Keren Haroush and Jerry Chen Receive Gruber International Research Award
WASHINGTON, DC — The Society for Neuroscience (SfN) will award the Peter and Patricia Gruber International Research Award in Neuroscience to Keren Haroush, PhD, of Harvard Medical School and Jerry L. Chen, PhD, of the University of Zurich. The award recognizes two promising young scientists for outstanding research and educational pursuit in an international setting. The award, supported by The Gruber Foundation, includes $25,000 for each recipient and will be presented during Neuroscience 2015, SfN’s annual meeting and the world’s largest source of emerging news about brain science and health.
“It is an honor to recognize the outstanding work of these two scientists,” SfN President Steven Hyman said. “Drs. Haroush and Chen represent some of the best talent from around the globe. Their work with animal models has helped to inform and shape the understanding of the field.”
Haroush, a native of Israel and current research associate at Harvard Medical School, is making great strides in advancing understanding of the neural mechanisms behind cooperative social interaction. Using single-neuron recordings in non-human primates, Haroush discovered a new class of cells in the cingulate cortex that are predictive of another animal’s intended actions. These findings are the first to dissect the representation of one’s own decisions from the predicted action of an opponent. As a PhD student at the Hebrew University in Jerusalem, Haroush studied the neural correlates of attention in humans.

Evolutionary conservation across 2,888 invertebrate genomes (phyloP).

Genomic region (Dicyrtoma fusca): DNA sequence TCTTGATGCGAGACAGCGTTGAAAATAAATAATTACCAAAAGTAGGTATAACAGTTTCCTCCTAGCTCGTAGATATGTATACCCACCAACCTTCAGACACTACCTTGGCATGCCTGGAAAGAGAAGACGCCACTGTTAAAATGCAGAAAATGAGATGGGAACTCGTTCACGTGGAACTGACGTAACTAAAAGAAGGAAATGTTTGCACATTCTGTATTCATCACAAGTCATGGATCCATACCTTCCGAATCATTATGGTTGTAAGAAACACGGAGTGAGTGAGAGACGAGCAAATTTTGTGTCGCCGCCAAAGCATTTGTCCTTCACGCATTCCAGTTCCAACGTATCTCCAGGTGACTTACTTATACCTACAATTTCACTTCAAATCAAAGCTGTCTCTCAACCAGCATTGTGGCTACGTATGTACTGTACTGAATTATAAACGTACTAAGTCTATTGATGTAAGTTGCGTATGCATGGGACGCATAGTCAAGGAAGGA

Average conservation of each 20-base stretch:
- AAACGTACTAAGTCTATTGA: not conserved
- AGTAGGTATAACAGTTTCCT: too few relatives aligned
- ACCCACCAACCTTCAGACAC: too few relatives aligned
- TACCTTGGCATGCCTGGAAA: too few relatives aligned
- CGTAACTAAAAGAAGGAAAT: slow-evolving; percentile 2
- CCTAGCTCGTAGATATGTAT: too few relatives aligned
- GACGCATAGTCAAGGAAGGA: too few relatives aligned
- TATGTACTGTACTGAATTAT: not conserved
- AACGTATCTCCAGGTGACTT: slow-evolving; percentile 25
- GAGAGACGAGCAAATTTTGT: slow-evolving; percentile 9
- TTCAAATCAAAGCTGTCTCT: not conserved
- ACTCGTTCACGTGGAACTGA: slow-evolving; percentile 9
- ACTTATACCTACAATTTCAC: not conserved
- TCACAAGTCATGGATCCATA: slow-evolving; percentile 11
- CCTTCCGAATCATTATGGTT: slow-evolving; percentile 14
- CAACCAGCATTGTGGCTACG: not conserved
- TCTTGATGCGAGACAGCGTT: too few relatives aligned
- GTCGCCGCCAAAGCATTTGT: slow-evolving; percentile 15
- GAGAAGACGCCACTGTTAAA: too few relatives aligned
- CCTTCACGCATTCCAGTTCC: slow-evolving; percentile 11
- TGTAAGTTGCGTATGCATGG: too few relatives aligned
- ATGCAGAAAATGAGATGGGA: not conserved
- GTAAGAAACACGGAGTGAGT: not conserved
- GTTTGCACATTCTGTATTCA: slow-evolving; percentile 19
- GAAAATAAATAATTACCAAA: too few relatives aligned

Chen’s research as a postdoctoral fellow at the University of Zurich has helped uncover how behavior drives the activation of specific neural pathways in the brain. Specifically, Chen tracked the activity of neurons over time while an animal underwent behavioral training on a sensory discrimination task. He found that as the animal became more adept at the task, a pool of neurons that project from the primary sensory cortex to the secondary sensory cortex underwent a substantial reorganization. These findings have helped illuminate the neural correlates of learning and decision-making in animals. Chen earned his PhD at the Massachusetts Institute of Technology, where he studied how the structure of a neuron changes based on the type of inputs that it receives.
The Society for Neuroscience (SfN) is an organization of nearly 40,000 basic scientists and clinicians who study the brain and nervous system.